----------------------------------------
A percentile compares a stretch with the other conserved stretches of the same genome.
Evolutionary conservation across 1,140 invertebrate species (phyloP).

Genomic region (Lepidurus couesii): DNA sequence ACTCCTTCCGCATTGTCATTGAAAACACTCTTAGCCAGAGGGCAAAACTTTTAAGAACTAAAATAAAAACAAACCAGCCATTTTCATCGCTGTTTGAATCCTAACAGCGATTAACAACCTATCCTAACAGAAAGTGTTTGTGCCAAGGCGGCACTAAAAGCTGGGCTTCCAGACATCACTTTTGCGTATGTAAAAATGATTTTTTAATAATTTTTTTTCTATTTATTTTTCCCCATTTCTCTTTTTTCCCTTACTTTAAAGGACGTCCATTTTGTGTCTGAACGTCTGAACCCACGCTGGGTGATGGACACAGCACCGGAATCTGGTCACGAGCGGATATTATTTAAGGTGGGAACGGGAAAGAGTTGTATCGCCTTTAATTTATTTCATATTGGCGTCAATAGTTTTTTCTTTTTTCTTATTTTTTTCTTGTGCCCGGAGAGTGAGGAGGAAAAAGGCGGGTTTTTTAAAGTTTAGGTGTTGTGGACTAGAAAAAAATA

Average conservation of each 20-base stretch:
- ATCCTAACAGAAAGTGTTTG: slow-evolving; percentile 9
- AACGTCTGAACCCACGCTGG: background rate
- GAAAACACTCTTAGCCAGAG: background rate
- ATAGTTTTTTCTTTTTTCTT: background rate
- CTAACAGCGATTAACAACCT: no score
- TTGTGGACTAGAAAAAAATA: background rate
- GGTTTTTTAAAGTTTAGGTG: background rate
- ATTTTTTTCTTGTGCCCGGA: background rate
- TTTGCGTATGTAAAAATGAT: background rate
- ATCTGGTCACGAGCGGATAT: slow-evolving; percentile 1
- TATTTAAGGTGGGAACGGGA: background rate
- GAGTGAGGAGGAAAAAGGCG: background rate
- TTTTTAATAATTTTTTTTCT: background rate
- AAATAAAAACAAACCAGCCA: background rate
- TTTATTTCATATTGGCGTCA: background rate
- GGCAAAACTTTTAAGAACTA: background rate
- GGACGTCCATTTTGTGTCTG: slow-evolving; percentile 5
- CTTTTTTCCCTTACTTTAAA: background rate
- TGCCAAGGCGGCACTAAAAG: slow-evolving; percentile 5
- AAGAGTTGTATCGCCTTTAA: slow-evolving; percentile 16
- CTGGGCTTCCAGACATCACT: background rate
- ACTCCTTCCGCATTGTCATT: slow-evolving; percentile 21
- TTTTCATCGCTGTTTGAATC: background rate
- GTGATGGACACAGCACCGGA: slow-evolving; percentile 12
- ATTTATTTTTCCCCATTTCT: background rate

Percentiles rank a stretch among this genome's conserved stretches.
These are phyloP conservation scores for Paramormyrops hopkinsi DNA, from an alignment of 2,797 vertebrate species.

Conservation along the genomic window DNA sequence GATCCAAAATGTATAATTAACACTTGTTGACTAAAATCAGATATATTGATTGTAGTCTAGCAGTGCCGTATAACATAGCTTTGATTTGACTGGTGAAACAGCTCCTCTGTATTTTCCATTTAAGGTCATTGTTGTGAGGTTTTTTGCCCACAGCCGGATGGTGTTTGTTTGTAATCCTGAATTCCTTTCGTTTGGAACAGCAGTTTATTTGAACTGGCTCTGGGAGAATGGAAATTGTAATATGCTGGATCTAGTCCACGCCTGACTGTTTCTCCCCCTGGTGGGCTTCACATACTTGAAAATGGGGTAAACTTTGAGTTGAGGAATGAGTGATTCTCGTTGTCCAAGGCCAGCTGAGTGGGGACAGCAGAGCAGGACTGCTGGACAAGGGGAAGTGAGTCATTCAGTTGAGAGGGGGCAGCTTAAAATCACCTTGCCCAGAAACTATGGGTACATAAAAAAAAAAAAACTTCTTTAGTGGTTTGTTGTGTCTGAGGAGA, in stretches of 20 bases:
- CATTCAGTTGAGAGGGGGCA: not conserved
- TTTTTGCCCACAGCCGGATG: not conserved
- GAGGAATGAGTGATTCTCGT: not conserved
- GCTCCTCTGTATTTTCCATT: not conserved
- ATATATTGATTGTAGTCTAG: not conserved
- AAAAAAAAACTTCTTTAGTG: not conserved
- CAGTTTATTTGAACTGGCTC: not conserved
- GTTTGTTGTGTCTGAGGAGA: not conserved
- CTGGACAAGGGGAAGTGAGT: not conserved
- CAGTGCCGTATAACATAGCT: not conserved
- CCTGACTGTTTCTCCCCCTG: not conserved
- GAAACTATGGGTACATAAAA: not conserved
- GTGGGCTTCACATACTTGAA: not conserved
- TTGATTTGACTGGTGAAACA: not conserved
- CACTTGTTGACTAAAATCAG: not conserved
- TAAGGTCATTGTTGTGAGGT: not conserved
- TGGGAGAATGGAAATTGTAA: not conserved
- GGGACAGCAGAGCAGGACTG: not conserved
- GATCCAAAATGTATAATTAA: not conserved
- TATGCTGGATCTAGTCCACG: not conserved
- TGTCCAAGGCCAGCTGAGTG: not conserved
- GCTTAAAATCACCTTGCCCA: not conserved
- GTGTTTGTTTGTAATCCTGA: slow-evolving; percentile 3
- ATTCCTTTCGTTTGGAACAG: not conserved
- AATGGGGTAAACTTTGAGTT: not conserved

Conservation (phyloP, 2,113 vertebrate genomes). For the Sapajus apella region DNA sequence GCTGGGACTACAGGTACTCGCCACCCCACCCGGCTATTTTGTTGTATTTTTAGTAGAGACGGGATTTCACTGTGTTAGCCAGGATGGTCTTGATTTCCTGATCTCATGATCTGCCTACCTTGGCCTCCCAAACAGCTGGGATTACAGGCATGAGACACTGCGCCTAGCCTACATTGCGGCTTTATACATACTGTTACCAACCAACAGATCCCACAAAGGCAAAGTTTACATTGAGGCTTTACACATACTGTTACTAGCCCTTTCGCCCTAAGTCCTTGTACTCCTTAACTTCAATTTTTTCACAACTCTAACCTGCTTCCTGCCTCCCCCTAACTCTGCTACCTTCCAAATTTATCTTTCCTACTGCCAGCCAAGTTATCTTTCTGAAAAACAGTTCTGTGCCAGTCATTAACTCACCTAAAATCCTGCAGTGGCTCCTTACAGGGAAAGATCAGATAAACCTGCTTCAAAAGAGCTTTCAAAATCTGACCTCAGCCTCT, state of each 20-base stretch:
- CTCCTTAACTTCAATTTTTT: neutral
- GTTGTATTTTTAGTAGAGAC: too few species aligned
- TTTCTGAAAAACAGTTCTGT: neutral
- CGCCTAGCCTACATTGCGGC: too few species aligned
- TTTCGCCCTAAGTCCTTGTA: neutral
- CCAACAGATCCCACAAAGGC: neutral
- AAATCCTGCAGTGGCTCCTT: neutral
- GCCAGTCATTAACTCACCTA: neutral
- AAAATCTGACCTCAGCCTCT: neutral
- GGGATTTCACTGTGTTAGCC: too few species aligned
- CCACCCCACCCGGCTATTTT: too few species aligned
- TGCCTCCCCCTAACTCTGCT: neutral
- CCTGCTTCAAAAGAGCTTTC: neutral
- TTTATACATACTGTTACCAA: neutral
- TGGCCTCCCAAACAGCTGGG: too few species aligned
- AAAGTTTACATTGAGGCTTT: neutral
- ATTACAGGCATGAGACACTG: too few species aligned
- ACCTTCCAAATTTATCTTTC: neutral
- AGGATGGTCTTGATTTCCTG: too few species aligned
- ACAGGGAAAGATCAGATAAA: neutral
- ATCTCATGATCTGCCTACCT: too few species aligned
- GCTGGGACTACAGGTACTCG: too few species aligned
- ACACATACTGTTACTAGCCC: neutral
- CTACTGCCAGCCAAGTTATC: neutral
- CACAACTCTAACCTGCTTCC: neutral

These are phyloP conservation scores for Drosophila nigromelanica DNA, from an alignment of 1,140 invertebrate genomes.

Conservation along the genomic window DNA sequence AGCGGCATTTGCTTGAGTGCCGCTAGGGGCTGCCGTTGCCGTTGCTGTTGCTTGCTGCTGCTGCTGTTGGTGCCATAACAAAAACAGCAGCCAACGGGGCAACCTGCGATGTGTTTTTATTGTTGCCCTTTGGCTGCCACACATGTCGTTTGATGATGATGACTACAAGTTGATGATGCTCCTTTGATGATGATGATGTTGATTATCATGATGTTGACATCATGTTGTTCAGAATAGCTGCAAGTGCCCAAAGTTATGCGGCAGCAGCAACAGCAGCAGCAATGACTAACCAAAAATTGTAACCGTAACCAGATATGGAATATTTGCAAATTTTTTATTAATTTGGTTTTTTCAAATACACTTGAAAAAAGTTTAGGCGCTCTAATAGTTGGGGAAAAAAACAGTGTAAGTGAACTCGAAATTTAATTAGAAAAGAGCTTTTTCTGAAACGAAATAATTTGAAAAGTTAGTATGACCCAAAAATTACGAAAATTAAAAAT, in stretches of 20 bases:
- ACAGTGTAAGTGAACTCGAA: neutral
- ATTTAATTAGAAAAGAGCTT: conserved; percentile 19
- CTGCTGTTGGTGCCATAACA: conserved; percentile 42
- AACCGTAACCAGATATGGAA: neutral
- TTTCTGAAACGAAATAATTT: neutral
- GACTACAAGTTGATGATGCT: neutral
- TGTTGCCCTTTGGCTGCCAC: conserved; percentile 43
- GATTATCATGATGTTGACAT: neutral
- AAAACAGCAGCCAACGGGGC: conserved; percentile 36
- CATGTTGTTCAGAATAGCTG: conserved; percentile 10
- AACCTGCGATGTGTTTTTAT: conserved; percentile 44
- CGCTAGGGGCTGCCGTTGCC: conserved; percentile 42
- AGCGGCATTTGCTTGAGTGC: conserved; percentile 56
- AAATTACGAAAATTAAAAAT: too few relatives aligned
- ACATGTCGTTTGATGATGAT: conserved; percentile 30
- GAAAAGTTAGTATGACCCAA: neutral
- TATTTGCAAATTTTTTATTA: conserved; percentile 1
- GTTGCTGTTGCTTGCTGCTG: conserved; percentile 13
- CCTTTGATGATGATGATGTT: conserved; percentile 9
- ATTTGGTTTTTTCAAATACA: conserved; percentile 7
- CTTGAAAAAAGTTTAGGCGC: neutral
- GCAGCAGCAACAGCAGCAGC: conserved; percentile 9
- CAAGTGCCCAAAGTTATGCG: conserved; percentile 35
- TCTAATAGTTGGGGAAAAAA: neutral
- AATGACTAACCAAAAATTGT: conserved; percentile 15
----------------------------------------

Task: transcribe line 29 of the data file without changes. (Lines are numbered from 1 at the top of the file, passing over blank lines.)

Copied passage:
- ATTTATTTTTCCCCATTTCT: background rate